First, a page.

But how long it will take to reach that moment is difficult to say. ISIS has proven to be a formidable foe, and every victory over the group has come at a high cost. To paraphrase that classic line attributed by war correspondent Peter Arnett to an American officer in the Vietnam War: To save cities from ISIS, Iraqi forces have had to destroy them.
The Iraqi air force has dropped thousands of leaflets over Falluja urging civilians to leave, but ISIS is reportedly preventing them from doing so. The leaflets advise residents to raise white flags over their homes if they can't flee. That there will be innocent civilian victims, and many of them, is not a possibility: It's a certainty.
Falluja has been under siege
by Iraqi forces for months. The humanitarian situation is dire, with severe shortages of food and medicine. The Iraqi military, bolstered by recently delivered U.S.-made F-16 fighter aircraft, has been bombarding targets in and around the city for weeks.
Falluja is a traditionally Sunni-dominated city about 65 kilometers (40 miles) west of Baghdad, once with a population of 300,000, now down to less than a third of that. Falluja was the scene of some of the bloodiest fighting
between U.S. forces and insurgents during the American occupation of Iraq, and it became the first Iraqi city ISIS captured in January 2014.
Iran-trained Shia fighters
The forces participating in the offensive are a mix of Iraqi army, police, anti-terrorism units, Sunni tribal militias and what are known as the Popular Mobilization Units, or PMU -- Shia-dominated militias well-armed and trained by Iran. U.S. warplanes will provide some air cover but will have to do so selectively since the United States is eager to avoid the impression it's providing air support for pro-Iranian forces.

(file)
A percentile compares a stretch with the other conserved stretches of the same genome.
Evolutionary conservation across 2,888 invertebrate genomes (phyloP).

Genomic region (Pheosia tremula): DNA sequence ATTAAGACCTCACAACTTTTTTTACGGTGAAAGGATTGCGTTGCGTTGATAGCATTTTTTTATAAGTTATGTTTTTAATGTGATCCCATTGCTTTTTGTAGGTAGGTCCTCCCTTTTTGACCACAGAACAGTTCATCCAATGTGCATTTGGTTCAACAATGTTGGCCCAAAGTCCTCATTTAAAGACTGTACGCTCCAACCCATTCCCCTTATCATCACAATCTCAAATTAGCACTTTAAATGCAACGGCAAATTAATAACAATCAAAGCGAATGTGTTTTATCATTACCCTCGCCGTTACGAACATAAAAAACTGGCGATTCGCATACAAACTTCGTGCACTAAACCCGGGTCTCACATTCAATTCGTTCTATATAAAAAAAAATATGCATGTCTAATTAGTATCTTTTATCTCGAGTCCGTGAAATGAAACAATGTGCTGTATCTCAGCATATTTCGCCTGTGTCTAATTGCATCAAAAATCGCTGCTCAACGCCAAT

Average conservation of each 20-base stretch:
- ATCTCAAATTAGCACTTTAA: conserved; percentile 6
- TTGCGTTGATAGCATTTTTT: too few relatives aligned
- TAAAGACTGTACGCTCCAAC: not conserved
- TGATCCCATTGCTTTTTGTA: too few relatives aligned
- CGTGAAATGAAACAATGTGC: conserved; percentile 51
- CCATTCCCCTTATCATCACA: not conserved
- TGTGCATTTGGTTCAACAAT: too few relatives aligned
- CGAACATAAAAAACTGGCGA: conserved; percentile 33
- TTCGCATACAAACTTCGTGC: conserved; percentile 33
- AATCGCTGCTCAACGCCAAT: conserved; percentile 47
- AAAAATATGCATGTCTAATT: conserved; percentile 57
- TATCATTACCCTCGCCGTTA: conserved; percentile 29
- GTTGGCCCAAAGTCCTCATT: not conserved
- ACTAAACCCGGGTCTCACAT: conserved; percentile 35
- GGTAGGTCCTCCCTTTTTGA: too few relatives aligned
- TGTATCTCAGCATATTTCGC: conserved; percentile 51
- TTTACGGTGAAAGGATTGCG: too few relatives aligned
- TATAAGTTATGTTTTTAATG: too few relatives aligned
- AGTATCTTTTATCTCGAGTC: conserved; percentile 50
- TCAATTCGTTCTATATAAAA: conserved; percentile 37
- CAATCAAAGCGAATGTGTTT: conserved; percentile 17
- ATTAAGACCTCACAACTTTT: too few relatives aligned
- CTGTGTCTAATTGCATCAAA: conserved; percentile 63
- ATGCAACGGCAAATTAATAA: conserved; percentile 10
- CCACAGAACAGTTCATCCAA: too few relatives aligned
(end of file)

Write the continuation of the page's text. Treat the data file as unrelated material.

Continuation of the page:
The U.S.-led anti-ISIS coalition said it has carried out 21 air and drone strikes on ISIS targets in Falluja since Tuesday.
This hodgepodge of fighting units have been in action before -- during the offensives to retake Tikrit and Baiji last year. The PMU seemed better organized, equipped and led. I attended a briefing chaired by senior PMU commander Abu Mahdi al-Muhandis outside Baiji in June. The senior Iraqi army generals at the briefing were highly deferential, clearly the junior partners in the operation.
Sunni fighters, plus select government forces, will in theory take the lead when it comes to fighting inside the city to avoid the impression Shia-dominated forces are conquering and occupying Falluja, a proudly Arab Sunni city.
I met some of those Sunni fighters last summer when they graduated from basic training. They complained of not getting paid, of having to buy their own uniforms, of being begrudgingly provided with poor weapons and inadequate ammunition. Morale was clearly low, distrust of the Shia-dominated government in Baghdad high.
Unrest in the capital
The Prime Minister vowed Iraq will "tear down the black banners of the strangers who kidnapped" the city of Falluja. The buildup to the operation has been covered extensively in the Iraqi media, with operational secrecy sacrificed to the need to bolster a beleaguered government's credentials.
While Iraqi forces have been successful at retaking territory from ISIS, including the cities of Tikrit, Baiji, Ramadi and, last week, the town of Rutba on the highway to Jordan, the throne in Baghdad is shaky.
The Falluja offensive takes place against a background of mounting political turmoil in Baghdad, where twice in the last three weeks protesters loyal to Shiite cleric Muqtada al-Sadr have marched on the so-called Green Zone
, the heart of the government.
They occupied the Iraqi parliament and the Prime Minister's office, demanding an end to government corruption, repeating a chant oft-heard during the Arab Spring: "The people want to topple the regime." At least two protesters were killed over the weekend in the latest Green Zone occupation.
Bigger challenge ahead
Driving ISIS from Falluja is important, but the biggest test for the Iraqi government will be to liberate Mosu
l, Iraq's second-largest city.
ISIS seized control of Mosul in June 2014 when, according to some accounts, as few as 400 militant fighters routed a force of more than 10,000 soldiers and police, capturing a massive arsenal of U.S.-supplied equipment, including more than 2,000 Humvees. It was a humiliation from which the Iraqi army has never fully recovered.
The Falluja operation has just begun, but the "mission accomplished" moment may be weeks, or even months away.
ISIS has had 2½ years to dig in, make plans, rig improvised explosive devices and other deadly surprises. It took several failed offensives to crush ISIS in the neighboring Ramadi
, and much of that city remains uninhabitable.
In Iraq's war against ISIS, nothing is simple. There are no easy victories.